Finally, the ARRA is retroactive in nature. Therefore, individuals who were paying full COBRA premiums when the law was enacted were entitled to the subsidy as of March 1, 2009. As a result, employers must refund the excess or provide these individuals with a credit towards future premium payments. Credit must be issued within 6 months of this eligibility.
Supreme Court Rules Strip Search Violated Student’s Rights
In our last Newsletter edition, we reported on the United States Supreme Court’s decision to hear a controversial case involving the partial strip search of a 13-year-old student by school officials. On June 25, 2009, the Supreme Court held that the partial strip search was unconstitutional, but concluded that the school administrators involved were entitled to qualified immunity from suit because the student’s rights were not clearly established at the time of the search.
As background, in Redding v. Satford Unified School District #1, after receiving reports that student Savana Redding and a friend were distributing prescription drugs on campus, and after finding the pills in the friend’s wallet and pockets, Savana was pulled out of class by administrators and questioned regarding the pills. Although the pills in question were 400 mg. prescription strength Ibuprofen, the school had a zero-tolerance policy for all prescription and over-the-counter medications, without prior written permission. When confronted with the allegation that she was giving pills to fellow students, Savana denied the claim and consented to a search of her backpack, which failed to reveal any pills. She was then escorted to the nurse’s office for a more thorough search. Once she arrived, she was asked to remove her outer clothing and instructed to shake out her undergarments in an effort to reveal any potentially hidden pills, at which time her breasts and pelvic area were exposed to some degree. The search, however, produced nothing.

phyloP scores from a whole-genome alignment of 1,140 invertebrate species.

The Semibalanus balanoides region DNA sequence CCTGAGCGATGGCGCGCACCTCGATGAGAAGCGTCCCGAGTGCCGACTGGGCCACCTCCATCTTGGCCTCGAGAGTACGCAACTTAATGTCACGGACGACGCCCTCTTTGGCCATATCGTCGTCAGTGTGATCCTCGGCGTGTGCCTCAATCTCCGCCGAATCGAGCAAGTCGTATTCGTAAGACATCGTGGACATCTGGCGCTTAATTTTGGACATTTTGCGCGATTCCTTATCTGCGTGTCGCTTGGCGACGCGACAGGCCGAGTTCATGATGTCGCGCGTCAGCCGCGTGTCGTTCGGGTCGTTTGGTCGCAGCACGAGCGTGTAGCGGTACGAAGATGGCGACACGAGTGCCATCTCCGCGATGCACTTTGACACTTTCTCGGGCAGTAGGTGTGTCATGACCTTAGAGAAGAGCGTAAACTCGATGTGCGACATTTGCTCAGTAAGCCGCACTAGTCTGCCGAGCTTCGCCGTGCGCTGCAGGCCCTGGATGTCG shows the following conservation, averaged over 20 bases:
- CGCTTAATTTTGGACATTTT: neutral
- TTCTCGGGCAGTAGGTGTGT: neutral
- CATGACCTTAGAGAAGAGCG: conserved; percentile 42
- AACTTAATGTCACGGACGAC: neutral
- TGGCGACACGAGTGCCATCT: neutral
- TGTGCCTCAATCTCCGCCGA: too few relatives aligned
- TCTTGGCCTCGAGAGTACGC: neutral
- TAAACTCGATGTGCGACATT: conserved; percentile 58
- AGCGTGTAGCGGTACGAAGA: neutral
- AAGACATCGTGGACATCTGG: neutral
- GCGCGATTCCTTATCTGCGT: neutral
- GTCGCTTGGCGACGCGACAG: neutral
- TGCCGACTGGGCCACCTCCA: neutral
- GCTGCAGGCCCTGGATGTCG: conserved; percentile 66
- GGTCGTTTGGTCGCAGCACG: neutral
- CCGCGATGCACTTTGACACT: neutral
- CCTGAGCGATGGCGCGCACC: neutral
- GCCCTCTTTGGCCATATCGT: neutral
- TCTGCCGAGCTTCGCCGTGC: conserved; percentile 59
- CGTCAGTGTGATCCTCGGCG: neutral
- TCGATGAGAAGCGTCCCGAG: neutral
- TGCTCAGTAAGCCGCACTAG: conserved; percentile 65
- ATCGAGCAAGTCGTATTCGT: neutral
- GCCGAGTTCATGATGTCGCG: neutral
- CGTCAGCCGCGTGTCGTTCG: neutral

Savana’s mother filed suit against the school district and school officials involved in the search, alleging that the strip search violated Savana’s Fourth Amendment rights. The district court, and subsequently, a three-judge panel of the United States Court of Appeals for the Ninth Circuit, ruled in the school district’s favor. However, sitting en banc, the Ninth Circuit Court of Appeals vacated the three-judge panel’s decision, finding that the search was not only unconstitutional, but that the school officials were not entitled to qualified immunity from the suit because their actions were so obviously illegal that no reasonable public official could have believed otherwise.